Poetry's potential gift of lasting life is incorporated subtly rather than directly in several sonnets. Sonnet 13 seemingly traces the path of a neo-Platonic ascent to the divine and then closes with the couplet "Yet lowly still vouchsafe to looke on me, / Such lowlinesse shall make you lofty be" (13-14). These lines suggest that the speaker can facilitate the lady's ascent into bliss, that his poetic skill offers the means of lifting her name up for all to admire. In Sonnet 49 the speaker begs the lady to have mercy on him, and promises, "Such mercy shal you make admyred to be, / So shall you live by giving life to me" (13-14), the obvious implication being that she and her noble reputation will live on through the power of his words. Sonnet 66 explores the argument that the lady is reaching too far below her heavenly self by considering the speaker, but states that he is a much better foil for her than a "princes pere" (10) would be and concludes "Yet since your light hath once elumind me, / With my reflex yours shall encreased be" (13-14). Poetry is not explicitly mentioned in any of these sonnets, but all three clearly suggest that the speaker's poetic art is what has the power to make the lady deservedly live beyond her time.

The issue is treated more directly in Sonnet 48, in which we are immediately informed that the lady's "cruell hand" has burned the speaker's "Innocent paper," making it a "sacrifize unto the greedy fyre" (1, 4). The aggrieved speaker testifies that the paper represented an honest outpouring of deep feeling, one that certainly did not deserve to meet the "so bad end for hereticks ordayned" (5-6). Despite the lady's harshness, however, the speaker directs his work to "Yet live for ever, though against her will, / And speake her good, though she requite it ill" (13-14). The exact nature of the charred document is never specified, but it is difficult to escape the conclusion that the work in question is either an earlier version of the very sonnet we are reading or another very much like it. The lady's effort to obliterate the piece has only intensified the speaker's determination to preserve both the work and the woman. Whether or not such a fire ever really happened is immaterial: as we peruse the sonnet over four hundred years after its alleged attempted destruction, Spenser's readers are left with a very clear reminder that papers may be destroyed, but poems live on.

This point is made even more explicitly in Sonnet 27. After asking the opening question "Faire proud, now tell me, why should faire be proud, / Sith all worlds glorie is but drosse uncleane?" (1-2) and reminding the lady that her beautiful worldly self will "be forgot as it had never beene" (7), the speaker concludes</p> <pre> Ne any mention shall thereof remaine: But what this verse, that never shall expyre, Shall to you purchas with her thankles paine. Faire, be no lenger proud of that shall perish, But that which shal you make immortall, cherish. (10-14) </pre> <p>Love is here once again not the be-all and end-all of the sequence, but rather a pretext for the introduction of a meditation on the lasting power of poetry and a testimony to the value of verse.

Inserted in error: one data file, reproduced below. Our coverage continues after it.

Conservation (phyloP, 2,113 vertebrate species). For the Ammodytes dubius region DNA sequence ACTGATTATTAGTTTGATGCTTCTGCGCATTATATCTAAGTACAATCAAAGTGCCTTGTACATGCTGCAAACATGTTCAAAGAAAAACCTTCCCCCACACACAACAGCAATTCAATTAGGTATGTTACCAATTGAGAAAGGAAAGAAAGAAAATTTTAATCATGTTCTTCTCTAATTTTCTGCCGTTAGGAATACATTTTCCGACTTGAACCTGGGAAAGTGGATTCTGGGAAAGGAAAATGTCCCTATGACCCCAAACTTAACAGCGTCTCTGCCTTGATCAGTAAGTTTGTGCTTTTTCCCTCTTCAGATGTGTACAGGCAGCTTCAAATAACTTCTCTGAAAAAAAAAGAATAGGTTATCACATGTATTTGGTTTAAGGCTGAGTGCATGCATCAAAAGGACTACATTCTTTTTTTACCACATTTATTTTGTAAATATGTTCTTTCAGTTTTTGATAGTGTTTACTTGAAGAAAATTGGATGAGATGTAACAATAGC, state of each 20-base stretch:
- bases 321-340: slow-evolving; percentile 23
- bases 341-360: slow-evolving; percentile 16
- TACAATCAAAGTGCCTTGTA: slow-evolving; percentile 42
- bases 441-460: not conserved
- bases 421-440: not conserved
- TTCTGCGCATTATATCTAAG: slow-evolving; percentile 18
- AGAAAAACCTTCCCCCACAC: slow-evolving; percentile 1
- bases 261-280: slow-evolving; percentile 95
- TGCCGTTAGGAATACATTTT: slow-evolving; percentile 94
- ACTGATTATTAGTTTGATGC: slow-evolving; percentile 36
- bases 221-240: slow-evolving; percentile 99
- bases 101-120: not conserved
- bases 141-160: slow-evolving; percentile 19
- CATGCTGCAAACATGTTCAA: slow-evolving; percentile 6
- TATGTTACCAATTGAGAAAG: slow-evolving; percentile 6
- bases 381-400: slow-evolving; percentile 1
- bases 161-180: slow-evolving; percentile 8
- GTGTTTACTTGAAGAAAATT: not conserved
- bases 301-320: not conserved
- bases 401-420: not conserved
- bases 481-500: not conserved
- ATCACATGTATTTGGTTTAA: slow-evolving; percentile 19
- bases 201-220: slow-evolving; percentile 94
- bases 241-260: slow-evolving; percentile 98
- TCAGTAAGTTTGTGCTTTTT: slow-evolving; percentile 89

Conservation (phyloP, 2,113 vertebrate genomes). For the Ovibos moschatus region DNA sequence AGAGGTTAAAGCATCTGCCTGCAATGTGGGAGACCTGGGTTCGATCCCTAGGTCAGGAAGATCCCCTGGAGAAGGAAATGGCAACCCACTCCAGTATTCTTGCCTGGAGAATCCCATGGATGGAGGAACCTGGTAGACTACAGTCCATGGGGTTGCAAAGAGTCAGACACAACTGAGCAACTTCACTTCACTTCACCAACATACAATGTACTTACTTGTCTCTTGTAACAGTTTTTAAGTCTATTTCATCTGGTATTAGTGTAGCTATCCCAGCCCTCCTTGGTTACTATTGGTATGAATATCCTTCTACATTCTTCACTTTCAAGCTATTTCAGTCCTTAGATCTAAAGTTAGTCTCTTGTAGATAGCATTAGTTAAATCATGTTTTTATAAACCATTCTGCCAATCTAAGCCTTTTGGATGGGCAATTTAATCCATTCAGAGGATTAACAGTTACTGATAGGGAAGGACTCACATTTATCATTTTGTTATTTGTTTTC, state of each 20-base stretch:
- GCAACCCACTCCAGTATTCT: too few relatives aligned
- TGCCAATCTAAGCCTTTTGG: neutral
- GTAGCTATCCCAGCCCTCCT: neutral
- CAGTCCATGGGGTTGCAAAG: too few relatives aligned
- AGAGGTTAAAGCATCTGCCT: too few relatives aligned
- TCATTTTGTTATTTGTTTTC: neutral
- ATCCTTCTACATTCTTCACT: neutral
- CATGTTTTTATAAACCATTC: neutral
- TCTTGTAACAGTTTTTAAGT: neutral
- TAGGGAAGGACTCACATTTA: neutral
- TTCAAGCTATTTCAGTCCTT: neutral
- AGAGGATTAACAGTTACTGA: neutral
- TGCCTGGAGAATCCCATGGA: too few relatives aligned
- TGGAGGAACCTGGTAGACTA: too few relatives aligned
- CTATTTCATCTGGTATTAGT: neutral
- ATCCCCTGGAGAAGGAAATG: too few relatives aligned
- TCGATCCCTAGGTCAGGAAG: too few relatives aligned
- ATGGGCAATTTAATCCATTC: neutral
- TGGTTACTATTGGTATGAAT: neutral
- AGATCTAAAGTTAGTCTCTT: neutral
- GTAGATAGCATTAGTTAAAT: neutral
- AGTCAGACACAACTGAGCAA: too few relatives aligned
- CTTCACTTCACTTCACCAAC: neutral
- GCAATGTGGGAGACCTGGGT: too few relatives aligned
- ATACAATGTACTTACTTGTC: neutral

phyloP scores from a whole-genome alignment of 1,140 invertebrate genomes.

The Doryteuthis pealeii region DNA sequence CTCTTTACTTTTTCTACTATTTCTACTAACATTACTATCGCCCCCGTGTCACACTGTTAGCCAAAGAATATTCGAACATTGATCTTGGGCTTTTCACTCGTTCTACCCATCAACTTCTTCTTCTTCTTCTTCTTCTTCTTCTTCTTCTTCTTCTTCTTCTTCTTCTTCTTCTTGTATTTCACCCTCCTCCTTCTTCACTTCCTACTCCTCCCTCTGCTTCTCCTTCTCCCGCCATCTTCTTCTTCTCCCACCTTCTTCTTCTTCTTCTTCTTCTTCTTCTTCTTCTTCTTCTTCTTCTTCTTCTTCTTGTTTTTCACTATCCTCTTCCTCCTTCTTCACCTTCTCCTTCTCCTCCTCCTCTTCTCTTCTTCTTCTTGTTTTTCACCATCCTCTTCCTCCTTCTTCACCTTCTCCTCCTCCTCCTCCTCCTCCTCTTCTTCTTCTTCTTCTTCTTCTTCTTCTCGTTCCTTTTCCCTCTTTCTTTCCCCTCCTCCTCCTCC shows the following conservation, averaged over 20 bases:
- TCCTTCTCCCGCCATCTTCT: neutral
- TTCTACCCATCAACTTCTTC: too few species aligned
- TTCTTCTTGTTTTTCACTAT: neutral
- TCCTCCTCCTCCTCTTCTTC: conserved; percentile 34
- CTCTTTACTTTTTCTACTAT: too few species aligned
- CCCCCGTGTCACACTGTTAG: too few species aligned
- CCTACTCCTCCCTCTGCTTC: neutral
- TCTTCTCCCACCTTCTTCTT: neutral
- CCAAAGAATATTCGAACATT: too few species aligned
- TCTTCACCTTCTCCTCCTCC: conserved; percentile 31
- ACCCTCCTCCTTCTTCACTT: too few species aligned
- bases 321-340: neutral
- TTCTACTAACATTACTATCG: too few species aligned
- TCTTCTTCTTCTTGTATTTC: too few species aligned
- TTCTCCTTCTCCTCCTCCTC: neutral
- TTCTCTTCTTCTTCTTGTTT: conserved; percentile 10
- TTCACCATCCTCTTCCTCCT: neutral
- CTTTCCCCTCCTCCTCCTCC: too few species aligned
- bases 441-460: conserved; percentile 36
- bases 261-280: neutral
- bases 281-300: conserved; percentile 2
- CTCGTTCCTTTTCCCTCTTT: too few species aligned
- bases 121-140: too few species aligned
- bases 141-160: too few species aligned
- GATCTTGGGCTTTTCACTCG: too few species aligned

Sonnet 69 further advances Spenser's consideration of poetry's memorializing force. The first four lines describe how the famous warriors of antiquity erected stately monuments in which to house the records of their great deeds; line 4 includes a pun on the word "emprize," which likely refers both to the warriors' enterprises and to the poetic inscriptions on the memorials commemorating those deeds. In the second quatrain the speaker asks "What trophee then shall I most fit devize," to "record the memory / Of my loves conquest, peerelesse beauties prise?" (5-7). (The floating Spenserian syntax of line 5 allows "most fit" to modify either "trophee" or "devize," and here, as throughout the sequence, "fit" is a key word that may work either as an adjective meaning "appropriate" or as a verb meaning "made" or "created." (15)) The answer to the speaker's creative and temporal dilemma, we soon learn, is that</p> <pre>

Even this verse vowd to eternity, Shall be thereof immortall moniment:

And tell her prayse to all posterity, That may admire such worlds rare wonderment: The happy purchase of my glorious spoile, Gotten at last with labour and long toyle. (9-14) </pre> <p>On the surface this seems to be a standard celebration of the power of poetry to make beloved figures live on: the Amoretti is unique among major English sonnet sequences in its celebration of married love, and part of what Spenser is doing here may well be extolling his love for his second wife and his determination to have her be remembered in the future. A close look at the final lines of the sonnet, however, suggests that the speaker is quite possibly talking about creating poetry at least as much as he is about celebrating love. "The happy purchase of my glorious spoile, / Gotten at last with labour and long toyle" may not be so much the romantic conquest of Elizabeth Boyle as it is the composition of this sequence of poems about her. As we hear in the opening sonnets and are frequently reminded throughout the Amoretti, composing poems is hard work, and that work is what seems to be the focus of attention here. Poetry is thus presented as having the power to eternize not only the lady and the poet composing verse about her but also the very act of writing itself, an act that the Amoretti anatomizes continually. The poem occupies a key place in the sequence, immediately following as it does the glorious Easter Sonnet (68), and Spenser's emphasis here once again suggests the importance of metapoetry throughout the Amoretti.